• Whatever is Just.  (this was a hard one at first, there doesn't seem to be anything "just" in losing a child!) It is just that I, as a sinner, should die for my sins.  But the free gift of God is eternal life through Christ Jesus.  In that eternity, I will hold my son again. 
  • Whatever is Pure.  Ian was pure.  He was pure joy!  Every moment we spent with him was pure!
  • Whatever is Lovely.  His eyes - those baby blues - they sure were lovely!  His curly hair, with a red tint just like his dad's - that was lovely!
  • Whatever is of Good Report.  (well - another toughy!) It is of good report that I will see him again.  It is of good report that I managed to get out of bed today.  It is of good report that we have friends and family who love us.
There were many nights that I would stare at my bedroom wall, listening to my husband sleep, crying and barely breathing as I went throught this verse.  Sometimes I would go through it 20 times or more, until I would finally be granted restful sleep.

I don't know when it happened, but along the way it became easier to think of good things.  I was less and less plagued by the haunting memories.  I was no longer trapped in that 4 days.  I have never forgotten them, nor do I want to.  They are part of his story.  They are part of my story.  They make me what I am today.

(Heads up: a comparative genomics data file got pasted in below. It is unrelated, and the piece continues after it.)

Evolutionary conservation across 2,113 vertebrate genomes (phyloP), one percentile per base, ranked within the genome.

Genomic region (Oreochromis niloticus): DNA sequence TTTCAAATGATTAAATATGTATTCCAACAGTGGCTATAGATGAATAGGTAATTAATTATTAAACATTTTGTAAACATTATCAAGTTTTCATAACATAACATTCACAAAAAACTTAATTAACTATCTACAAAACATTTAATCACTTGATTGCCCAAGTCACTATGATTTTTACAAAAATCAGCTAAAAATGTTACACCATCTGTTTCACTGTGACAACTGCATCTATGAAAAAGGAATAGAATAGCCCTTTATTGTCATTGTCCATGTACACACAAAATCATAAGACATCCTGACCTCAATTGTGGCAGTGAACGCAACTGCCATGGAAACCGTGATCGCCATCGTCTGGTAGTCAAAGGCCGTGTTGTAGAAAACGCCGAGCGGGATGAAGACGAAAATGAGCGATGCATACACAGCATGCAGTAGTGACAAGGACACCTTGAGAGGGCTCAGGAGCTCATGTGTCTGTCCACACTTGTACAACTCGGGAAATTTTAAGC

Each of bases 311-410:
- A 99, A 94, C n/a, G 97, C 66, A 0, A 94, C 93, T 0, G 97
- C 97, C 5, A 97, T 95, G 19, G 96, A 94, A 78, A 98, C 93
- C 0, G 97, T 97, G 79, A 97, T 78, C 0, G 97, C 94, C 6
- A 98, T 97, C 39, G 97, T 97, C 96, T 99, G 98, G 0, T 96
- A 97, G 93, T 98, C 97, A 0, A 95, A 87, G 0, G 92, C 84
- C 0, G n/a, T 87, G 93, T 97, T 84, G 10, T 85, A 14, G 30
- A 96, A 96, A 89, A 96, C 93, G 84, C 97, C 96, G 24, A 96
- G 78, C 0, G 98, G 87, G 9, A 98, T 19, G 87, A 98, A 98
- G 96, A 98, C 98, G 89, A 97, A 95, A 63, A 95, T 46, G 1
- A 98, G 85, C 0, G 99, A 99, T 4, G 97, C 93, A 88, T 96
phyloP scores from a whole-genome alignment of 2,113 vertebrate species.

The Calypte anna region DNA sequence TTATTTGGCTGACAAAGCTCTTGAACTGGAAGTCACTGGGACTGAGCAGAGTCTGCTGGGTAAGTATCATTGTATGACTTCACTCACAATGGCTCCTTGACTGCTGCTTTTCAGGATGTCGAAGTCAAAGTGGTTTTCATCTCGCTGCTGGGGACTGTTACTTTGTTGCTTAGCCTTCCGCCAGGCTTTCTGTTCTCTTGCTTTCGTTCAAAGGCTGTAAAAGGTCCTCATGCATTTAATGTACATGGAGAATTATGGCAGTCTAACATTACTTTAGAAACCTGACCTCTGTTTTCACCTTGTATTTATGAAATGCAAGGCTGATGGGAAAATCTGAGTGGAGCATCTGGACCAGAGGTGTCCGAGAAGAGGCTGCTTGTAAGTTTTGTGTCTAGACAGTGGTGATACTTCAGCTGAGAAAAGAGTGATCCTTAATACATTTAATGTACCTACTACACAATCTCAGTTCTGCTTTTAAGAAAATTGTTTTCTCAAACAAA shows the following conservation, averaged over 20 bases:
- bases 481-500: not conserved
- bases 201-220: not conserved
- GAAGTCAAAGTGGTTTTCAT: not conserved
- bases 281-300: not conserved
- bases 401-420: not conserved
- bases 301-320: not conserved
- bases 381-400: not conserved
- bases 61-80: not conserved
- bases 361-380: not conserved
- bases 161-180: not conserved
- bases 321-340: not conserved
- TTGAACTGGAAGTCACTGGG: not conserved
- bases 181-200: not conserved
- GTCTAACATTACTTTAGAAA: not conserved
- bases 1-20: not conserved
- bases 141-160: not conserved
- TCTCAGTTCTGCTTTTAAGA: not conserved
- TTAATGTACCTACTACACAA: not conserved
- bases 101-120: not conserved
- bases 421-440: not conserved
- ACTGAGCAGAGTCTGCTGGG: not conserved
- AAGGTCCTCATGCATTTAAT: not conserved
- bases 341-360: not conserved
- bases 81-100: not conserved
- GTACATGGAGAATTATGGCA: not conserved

Perhaps today you are plagued by memories.  Maybe they were horrible, maybe they weren't your fault.  Maybe you still think they were your fault.  Maybe you actually were responsible for some of them.  It doesn't matter - we serve a God who knows all and sees all.  He is not suprised by our weakness or shortcomings, in fact His word says that His strength is made perfect in our weakness (2 Corinthians 12:9). 

That same verse says that His GRACE is sufficient for us.  Grace is "unmerrited favor" - in other words, we can't earn it, no matter how hard we try, we can't deserve it more or less.  It's given to us! Sufficiant means "enough" or "abounding".  Will you accept that today?  Will you allow God's unmerrited favor to be enough for you?  A friend posted a Facebook entry today: "God has forgiven you - don't you think you should too?"

Once you know you're forgiven, then you too can say "Whatever!"  Those memories don't go away, but what you feed will grow.  I know - that's deep huh?  It's a proven fact, what you feed will grow, what you starve will die.  Choke out that stronghold memory in your life by refusing to "feed" it.  Don't pay it any attention, focus on the good, pure, true and lovely things instead.

My dear friends, If I - weak and helpless, heartbroken in the worst way known to mankind - can survive, and thrive and live to cheer you on - then I KNOW you can do it too!